ERWIN — Former Unicoi County sheriff Kent Harris is disputing some of the work experience and training that interim Unicoi County Sheriff Mike Hensley has stated he possesses, leading Harris to question whether Hensley is qualified to seek the office in the August general election.
However, the Peace Officer Standards and Training Commission has said that Hensley meets the necessary requirements to hold the office of sheriff on an interim basis and seek it on a more permanent basis in the upcoming election.
Harris, along with his uncle Kenny Woods, had letters published in this past Tuesday’s Erwin Record newspaper in which they question Hensley’s previously stated work background and POST certification training.
In particular, Harris is questioning Hensley’s statement that he worked as a deputy with the Carter County Sheriff’s Department from 1998-2000 and Hensley’s statements that he was POST trained in 1993 and 1997.
The Unicoi County Commission voted to appoint Hensley as interim sheriff of Unicoi County on March 26, following Harris’ resignation from the position on March 1. Hensley is also one of the two candidates seeking the office of sheriff in the August general election. Harris, who is currently facing 11 felony charges in Unicoi County Criminal Court, cited health reasons as his reason for resignation in a letter previously submitted to County Mayor Greg Lynch’s office. Harris was injured in August 2010 in a fall from the roof of the Unicoi County Jail.
Harris said it was his travels back and forth from the Shepherd’s Pathway Center in Atlanta to receive treatment for these injuries that led to the event that caused him to first question Hensley’s stated credentials.
“I guess not long after the first time probably that I came home, I just started hearing rumblings from this person and that person that Mike was going around to all the commissioners trying to get appointed sheriff, that he went to the county mayor’s office wanting him to come evaluate me, said I needed to be mentally evaluated,” Harris said.
Harris said the last time he recalls speaking to Hensley face-to-face was in September, after Harris reprimanded Hensley and now-Unicoi County Sheriff’s Department Chief Deputy Frank Rogers over what he felt was the mishandling of a marijuana confiscation case.
Earlier that month, Hensley, Rogers and two other officers found marijuana plants hidden on the Coffee Ridge area property of Jerry Honeycutt and Jerry Duncan, according to police reports issued at the time. In all, officers said they found a total of 21 plants on the property. Harris said the number of plants found constituted a felony drug charge and arrests, and that the reprimand of Hensley and Rogers came from the issuance of citations to Duncan and Honeycutt rather than their arrest.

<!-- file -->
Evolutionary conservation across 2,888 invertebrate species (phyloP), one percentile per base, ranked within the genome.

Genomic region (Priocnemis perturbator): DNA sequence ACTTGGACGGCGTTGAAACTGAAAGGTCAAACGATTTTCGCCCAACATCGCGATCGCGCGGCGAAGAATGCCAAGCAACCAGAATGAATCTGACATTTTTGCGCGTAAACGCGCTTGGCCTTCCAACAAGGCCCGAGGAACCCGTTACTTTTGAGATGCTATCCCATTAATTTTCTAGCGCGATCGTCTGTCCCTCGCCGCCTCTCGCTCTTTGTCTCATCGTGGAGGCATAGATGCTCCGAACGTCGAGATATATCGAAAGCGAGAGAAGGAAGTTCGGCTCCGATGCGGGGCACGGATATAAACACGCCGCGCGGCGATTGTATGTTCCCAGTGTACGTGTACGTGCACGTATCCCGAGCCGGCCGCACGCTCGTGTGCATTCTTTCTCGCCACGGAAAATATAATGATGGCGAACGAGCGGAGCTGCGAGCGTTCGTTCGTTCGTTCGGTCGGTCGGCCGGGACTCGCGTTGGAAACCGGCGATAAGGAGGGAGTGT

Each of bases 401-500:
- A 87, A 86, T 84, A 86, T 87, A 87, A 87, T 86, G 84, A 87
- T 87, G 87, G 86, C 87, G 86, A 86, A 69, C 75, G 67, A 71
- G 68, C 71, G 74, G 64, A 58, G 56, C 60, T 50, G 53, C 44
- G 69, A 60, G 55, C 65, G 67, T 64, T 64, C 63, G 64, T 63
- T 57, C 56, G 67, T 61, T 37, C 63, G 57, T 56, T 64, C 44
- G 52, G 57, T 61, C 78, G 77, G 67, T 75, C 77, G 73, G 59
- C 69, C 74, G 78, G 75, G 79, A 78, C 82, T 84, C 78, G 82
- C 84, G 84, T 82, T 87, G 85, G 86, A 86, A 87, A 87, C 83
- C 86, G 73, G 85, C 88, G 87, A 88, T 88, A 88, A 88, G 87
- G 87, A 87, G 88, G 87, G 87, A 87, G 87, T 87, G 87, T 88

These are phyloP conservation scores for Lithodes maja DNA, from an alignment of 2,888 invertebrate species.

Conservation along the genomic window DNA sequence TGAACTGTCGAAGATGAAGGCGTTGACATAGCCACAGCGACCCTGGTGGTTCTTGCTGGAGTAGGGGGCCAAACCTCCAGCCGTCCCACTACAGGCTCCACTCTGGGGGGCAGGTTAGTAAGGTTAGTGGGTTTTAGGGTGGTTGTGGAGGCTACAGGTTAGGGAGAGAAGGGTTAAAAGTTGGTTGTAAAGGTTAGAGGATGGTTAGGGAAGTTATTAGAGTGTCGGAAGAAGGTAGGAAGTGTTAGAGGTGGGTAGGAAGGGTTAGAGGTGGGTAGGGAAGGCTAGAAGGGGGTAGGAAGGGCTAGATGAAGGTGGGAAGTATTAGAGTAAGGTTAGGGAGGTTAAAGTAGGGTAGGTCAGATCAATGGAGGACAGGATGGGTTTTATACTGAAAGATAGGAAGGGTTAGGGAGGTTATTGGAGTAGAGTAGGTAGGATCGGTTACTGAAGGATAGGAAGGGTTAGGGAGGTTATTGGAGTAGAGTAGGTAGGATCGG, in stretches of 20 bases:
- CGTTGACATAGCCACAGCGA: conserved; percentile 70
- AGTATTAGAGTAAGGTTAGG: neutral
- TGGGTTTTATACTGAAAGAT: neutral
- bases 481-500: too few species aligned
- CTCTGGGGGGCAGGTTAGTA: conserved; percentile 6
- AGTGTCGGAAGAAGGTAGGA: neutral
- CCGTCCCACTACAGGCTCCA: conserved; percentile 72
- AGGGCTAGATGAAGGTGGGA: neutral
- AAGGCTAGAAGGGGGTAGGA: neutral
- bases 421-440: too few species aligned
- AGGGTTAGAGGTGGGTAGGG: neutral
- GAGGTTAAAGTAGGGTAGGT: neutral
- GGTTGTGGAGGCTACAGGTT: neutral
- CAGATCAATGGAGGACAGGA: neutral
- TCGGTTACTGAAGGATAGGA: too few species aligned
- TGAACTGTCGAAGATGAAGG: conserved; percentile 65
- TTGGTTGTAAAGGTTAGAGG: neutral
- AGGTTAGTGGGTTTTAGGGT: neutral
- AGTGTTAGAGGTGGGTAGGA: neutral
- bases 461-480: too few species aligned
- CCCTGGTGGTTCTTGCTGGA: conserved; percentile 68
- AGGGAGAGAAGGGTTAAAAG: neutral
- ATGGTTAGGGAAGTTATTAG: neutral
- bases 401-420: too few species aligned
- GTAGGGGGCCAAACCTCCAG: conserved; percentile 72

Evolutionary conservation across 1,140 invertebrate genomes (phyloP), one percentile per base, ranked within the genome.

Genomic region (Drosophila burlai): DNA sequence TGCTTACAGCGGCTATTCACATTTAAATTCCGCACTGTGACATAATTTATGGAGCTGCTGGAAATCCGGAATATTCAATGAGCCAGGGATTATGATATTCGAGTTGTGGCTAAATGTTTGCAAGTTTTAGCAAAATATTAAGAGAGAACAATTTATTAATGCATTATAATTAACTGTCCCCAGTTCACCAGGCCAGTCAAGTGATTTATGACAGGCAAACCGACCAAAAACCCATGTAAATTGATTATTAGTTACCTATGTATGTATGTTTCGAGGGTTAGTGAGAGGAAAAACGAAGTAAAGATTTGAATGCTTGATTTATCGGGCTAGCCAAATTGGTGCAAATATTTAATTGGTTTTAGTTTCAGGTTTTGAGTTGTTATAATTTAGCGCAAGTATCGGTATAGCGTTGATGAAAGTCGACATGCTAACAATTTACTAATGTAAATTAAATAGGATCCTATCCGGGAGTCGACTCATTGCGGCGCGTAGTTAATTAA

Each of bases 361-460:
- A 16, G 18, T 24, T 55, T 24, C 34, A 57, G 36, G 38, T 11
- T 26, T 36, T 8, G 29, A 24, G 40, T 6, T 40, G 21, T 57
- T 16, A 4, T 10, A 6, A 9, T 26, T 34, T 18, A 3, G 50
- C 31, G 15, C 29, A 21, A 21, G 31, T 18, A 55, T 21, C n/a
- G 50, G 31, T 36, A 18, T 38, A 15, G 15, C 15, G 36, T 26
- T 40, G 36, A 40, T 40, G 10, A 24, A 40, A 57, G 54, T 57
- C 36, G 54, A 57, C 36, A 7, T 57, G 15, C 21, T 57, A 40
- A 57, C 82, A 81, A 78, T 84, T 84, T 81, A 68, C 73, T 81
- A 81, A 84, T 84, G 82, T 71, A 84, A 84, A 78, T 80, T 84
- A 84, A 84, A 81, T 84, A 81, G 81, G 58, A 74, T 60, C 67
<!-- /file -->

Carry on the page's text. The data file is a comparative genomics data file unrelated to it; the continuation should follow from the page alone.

During his meeting with Hensley regarding the matter, Harris said Hensley asked why he was no longer chief deputy of the Unicoi County Sheriff’s Department.
“I just told him, I said ‘Mike, I just feel like I can’t have trust and confidence in somebody that’s going around trying to get my job from me,’ ” Harris said.
Harris said Hensley remained the supervisor over the department’s night shift operations following the reprimand. He also said Rogers was removed from narcotics division investigations and placed back on patrol following the reprimand.
In October, Harris said he ran into former Carter County sheriff John Henson at his son’s basketball game at Happy Valley. There, Harris said he asked Henson, who served as Carter County sheriff from 1996 to 2006, about his personal experiences in working with Hensley for the two years he worked for the Carter County Sheriff’s Department. Harris said he was told that Hensley did not work as a deputy for the department.
“We were talking and I said ‘John, did Mike give you any trouble when he worked for
you?’ ” Harris said. “At that point, I was getting information from several of my deputies that Mike was coming to them and telling them that I was never going to come back, and at that point we didn’t know what I was going to do. John said ‘No, Mike Hensley never worked for me as a deputy.’
“I said ‘John, are you sure about that?’ He said ‘The only thing Mike Hensley ever done for me was during the flood and during the blizzard,’ like probably hundreds of other people that came over there. He said ‘I made him an honorary deputy and gave him a card.’ ”
Christa Byrd, deputy director for the Carter County Finance Department, said Friday that no record of Hensley being a paid employee of the county, either part-time or full-time, could be located in her department’s accounting system or paper files. She said this would be the case if Hensley served with the Carter County Sheriff’s Department in a volunteer-type role.
“That’s not to say he wasn’t involved, but from our records we cannot find any evidence he was a paid employee,” Byrd said.
Henson could not be reached for comment.